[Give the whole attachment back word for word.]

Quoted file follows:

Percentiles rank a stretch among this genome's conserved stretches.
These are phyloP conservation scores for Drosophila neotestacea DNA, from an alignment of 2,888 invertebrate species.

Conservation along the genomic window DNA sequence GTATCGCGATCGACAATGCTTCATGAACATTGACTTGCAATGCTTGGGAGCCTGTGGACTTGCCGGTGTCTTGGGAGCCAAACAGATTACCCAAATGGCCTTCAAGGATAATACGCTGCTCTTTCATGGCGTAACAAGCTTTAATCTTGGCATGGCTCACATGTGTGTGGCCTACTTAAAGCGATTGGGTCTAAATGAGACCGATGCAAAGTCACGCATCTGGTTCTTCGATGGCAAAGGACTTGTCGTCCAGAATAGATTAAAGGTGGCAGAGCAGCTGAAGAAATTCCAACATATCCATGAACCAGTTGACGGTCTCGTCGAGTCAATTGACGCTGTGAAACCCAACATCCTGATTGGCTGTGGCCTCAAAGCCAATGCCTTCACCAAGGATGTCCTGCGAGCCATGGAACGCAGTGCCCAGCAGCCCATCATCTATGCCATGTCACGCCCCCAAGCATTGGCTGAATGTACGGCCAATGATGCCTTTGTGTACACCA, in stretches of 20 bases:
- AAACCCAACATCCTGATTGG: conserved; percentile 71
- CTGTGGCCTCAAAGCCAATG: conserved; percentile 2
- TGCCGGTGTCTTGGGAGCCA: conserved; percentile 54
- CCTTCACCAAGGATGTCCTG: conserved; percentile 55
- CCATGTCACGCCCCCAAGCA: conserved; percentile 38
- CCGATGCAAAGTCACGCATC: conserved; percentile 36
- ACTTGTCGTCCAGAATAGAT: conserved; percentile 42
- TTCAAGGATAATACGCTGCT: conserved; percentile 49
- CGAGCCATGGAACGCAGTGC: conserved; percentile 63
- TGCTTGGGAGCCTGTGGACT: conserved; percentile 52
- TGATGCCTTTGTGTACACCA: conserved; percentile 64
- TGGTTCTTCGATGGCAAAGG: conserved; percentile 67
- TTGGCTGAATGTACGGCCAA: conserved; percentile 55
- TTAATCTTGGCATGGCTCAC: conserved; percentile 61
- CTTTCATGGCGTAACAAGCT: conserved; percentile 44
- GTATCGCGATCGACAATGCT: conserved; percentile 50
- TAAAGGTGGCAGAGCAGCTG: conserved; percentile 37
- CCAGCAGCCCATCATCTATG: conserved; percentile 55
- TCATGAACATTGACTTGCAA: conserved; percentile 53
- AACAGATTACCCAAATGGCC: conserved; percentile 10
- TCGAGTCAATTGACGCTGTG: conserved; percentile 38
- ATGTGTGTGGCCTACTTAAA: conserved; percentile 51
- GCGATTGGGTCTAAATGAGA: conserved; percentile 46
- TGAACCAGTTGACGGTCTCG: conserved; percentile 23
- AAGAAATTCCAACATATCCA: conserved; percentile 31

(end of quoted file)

Percentiles rank a stretch among this genome's conserved stretches.
These are phyloP conservation scores for Drosophila neotestacea DNA, from an alignment of 2,888 invertebrate species.

Conservation along the genomic window DNA sequence GTATCGCGATCGACAATGCTTCATGAACATTGACTTGCAATGCTTGGGAGCCTGTGGACTTGCCGGTGTCTTGGGAGCCAAACAGATTACCCAAATGGCCTTCAAGGATAATACGCTGCTCTTTCATGGCGTAACAAGCTTTAATCTTGGCATGGCTCACATGTGTGTGGCCTACTTAAAGCGATTGGGTCTAAATGAGACCGATGCAAAGTCACGCATCTGGTTCTTCGATGGCAAAGGACTTGTCGTCCAGAATAGATTAAAGGTGGCAGAGCAGCTGAAGAAATTCCAACATATCCATGAACCAGTTGACGGTCTCGTCGAGTCAATTGACGCTGTGAAACCCAACATCCTGATTGGCTGTGGCCTCAAAGCCAATGCCTTCACCAAGGATGTCCTGCGAGCCATGGAACGCAGTGCCCAGCAGCCCATCATCTATGCCATGTCACGCCCCCAAGCATTGGCTGAATGTACGGCCAATGATGCCTTTGTGTACACCA, in stretches of 20 bases:
- AAACCCAACATCCTGATTGG: conserved; percentile 71
- CTGTGGCCTCAAAGCCAATG: conserved; percentile 2
- TGCCGGTGTCTTGGGAGCCA: conserved; percentile 54
- CCTTCACCAAGGATGTCCTG: conserved; percentile 55
- CCATGTCACGCCCCCAAGCA: conserved; percentile 38
- CCGATGCAAAGTCACGCATC: conserved; percentile 36
- ACTTGTCGTCCAGAATAGAT: conserved; percentile 42
- TTCAAGGATAATACGCTGCT: conserved; percentile 49
- CGAGCCATGGAACGCAGTGC: conserved; percentile 63
- TGCTTGGGAGCCTGTGGACT: conserved; percentile 52
- TGATGCCTTTGTGTACACCA: conserved; percentile 64
- TGGTTCTTCGATGGCAAAGG: conserved; percentile 67
- TTGGCTGAATGTACGGCCAA: conserved; percentile 55
- TTAATCTTGGCATGGCTCAC: conserved; percentile 61
- CTTTCATGGCGTAACAAGCT: conserved; percentile 44
- GTATCGCGATCGACAATGCT: conserved; percentile 50
- TAAAGGTGGCAGAGCAGCTG: conserved; percentile 37
- CCAGCAGCCCATCATCTATG: conserved; percentile 55
- TCATGAACATTGACTTGCAA: conserved; percentile 53
- AACAGATTACCCAAATGGCC: conserved; percentile 10
- TCGAGTCAATTGACGCTGTG: conserved; percentile 38
- ATGTGTGTGGCCTACTTAAA: conserved; percentile 51
- GCGATTGGGTCTAAATGAGA: conserved; percentile 46
- TGAACCAGTTGACGGTCTCG: conserved; percentile 23
- AAGAAATTCCAACATATCCA: conserved; percentile 31